A NORTH-EAST nightclub is again embroiled in controversy following claims that a group of military policemen were sworn at and refused entry for being in the Armed Forces – two years after a
An investigation is under way at Inside Out, in Darlington, after soldiers based at Catterick Garrison, North Yorkshire, said they were turned away because
door staff mistook them for troublemakers.
Last night, pub management denied the club operated a “no Armed Forces” policy and insisted the venue was no different to others in the town.
The club was drawn into a similar row two years ago, when marine commando Stephen McCabe was told he was not welcome.
In the most recent incident, on Monday, September 10, six members of the Royal Military Police were stopped by door staff, who asked for identification, before refusing them entry once it became
clear they were in the Armed Forces.
It is claimed the group were sworn at by door staff before being left with no choice but to leave.
Corporal Marc Dehavilland, who is due for deployment to Afghanistan with the rest of his unit next month, said he had experienced similar problems
elsewhere in Darlington on previous nights.
He expressed anger at the group’s treatment, saying Armed Forces personnel receive a warmer welcome at other towns and cities in the region. Cpl Dehavilland, 26, said: “When the first member of our
group showed ID to the door staff, the door man immediately said ‘are you all Army?’, to which we replied yes.
“Once he heard this, he told us we were not getting in and told us to go away.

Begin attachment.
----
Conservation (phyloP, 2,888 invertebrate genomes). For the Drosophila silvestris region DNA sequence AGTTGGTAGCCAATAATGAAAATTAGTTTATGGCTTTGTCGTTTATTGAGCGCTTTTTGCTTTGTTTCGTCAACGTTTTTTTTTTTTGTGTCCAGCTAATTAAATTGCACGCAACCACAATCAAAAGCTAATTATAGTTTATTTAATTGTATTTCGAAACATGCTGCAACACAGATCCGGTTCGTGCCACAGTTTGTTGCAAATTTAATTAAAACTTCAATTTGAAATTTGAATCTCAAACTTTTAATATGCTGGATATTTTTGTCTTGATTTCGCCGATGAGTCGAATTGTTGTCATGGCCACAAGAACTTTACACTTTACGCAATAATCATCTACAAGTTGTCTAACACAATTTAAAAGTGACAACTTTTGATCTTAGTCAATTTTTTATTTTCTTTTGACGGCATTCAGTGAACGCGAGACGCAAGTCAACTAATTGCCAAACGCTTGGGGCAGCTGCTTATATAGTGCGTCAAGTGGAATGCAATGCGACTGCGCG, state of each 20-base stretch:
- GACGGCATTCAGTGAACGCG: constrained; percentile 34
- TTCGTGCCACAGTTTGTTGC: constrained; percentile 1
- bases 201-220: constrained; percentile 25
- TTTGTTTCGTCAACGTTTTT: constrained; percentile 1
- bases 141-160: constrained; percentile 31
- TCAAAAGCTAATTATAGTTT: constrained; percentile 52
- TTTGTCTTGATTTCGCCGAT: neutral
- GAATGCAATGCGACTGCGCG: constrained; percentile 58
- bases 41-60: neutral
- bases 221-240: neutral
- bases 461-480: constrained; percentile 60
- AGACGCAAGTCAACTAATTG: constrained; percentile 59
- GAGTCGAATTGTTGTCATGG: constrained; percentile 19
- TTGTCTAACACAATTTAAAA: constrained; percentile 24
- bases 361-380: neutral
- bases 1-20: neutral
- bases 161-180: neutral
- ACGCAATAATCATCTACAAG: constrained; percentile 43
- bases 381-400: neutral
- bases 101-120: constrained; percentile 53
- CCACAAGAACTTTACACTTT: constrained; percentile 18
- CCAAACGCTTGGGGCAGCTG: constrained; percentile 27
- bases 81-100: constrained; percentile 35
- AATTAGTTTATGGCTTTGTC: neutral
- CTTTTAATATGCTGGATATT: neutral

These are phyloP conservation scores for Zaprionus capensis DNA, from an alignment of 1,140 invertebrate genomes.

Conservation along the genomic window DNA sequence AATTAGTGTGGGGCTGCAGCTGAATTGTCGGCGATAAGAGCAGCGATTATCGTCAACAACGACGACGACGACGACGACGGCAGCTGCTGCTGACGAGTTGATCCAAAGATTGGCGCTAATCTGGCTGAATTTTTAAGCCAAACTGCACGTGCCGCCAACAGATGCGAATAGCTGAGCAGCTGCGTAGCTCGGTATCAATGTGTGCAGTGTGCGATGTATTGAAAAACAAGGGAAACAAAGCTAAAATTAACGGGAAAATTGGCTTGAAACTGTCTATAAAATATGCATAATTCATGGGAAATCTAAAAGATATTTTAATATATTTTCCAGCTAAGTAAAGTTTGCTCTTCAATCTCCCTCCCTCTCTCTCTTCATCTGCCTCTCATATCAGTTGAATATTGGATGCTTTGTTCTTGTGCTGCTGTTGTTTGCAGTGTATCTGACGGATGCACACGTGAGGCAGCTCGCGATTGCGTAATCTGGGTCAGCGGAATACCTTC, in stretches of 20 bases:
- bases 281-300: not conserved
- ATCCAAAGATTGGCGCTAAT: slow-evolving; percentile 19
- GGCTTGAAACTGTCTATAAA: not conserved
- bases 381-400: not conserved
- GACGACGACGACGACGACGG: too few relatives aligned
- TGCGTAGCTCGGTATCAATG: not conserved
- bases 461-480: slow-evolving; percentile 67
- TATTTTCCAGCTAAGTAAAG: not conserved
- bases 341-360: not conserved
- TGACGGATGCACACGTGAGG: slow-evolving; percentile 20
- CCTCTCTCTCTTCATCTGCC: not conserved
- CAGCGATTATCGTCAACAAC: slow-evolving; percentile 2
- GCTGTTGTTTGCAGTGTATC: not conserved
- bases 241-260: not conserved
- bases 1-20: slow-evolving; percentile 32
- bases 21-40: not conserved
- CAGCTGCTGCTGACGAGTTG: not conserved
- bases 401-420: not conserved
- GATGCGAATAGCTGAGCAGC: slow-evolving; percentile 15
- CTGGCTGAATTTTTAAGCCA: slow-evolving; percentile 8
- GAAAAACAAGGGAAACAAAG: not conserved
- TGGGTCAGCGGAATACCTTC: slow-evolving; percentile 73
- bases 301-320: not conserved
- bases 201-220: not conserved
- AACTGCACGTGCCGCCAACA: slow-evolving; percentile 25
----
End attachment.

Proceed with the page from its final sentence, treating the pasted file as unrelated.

“Stunned, we asked for a reason, and he went on to explain that they no longer let anyone in the military into their establishment, as we are apparently all trouble-makers.
“We then explained we were all military policemen and the last thing we do is cause trouble.
If anything, we are the ones who stop other soldiers causing trouble.
“This had no luck, however, as the main doorman started to become aggressive and refused our request to speak to the manager.”
Darlington is a popular choice of night out for troops at Catterick Garrison, 15 miles away.
Cpl Dehavilland, who said the incident had put him off coming back to the town for a night out, said: “This is not only a sign of disrespect, considering the job that we do, not to mention the fact
that we are only a few weeks from deploying to Afghanistan, but an absolute outrage in the way we were treated and spoken to, when all we wanted to do was go out for a few drinks.”
The Northern Echo understands door security at Inside Out is operated by Tynesidebased Phoenix Security. No one from the company was available for comment yesterday.
A spokeswoman for the Ladhar Group, which runs Inside Out, said there was no blanket ban on forces personnel at the venue.
She confirmed an investigation was under way and said: “Initial inquiries confirm no complaint has been made to the premises or the authorities in respect of this alleged incident.
“Inside Out is a popular late-night venue and operates strict door policies to ensure that the licensing laws are upheld.
“Those policies seek to prevent crime and disorder and public nuisance, promote public safety and protect children from harm.
“The policies are in no way discriminatory and are approved by the police and the licensing authority, with whom the operators have a good working relationship.”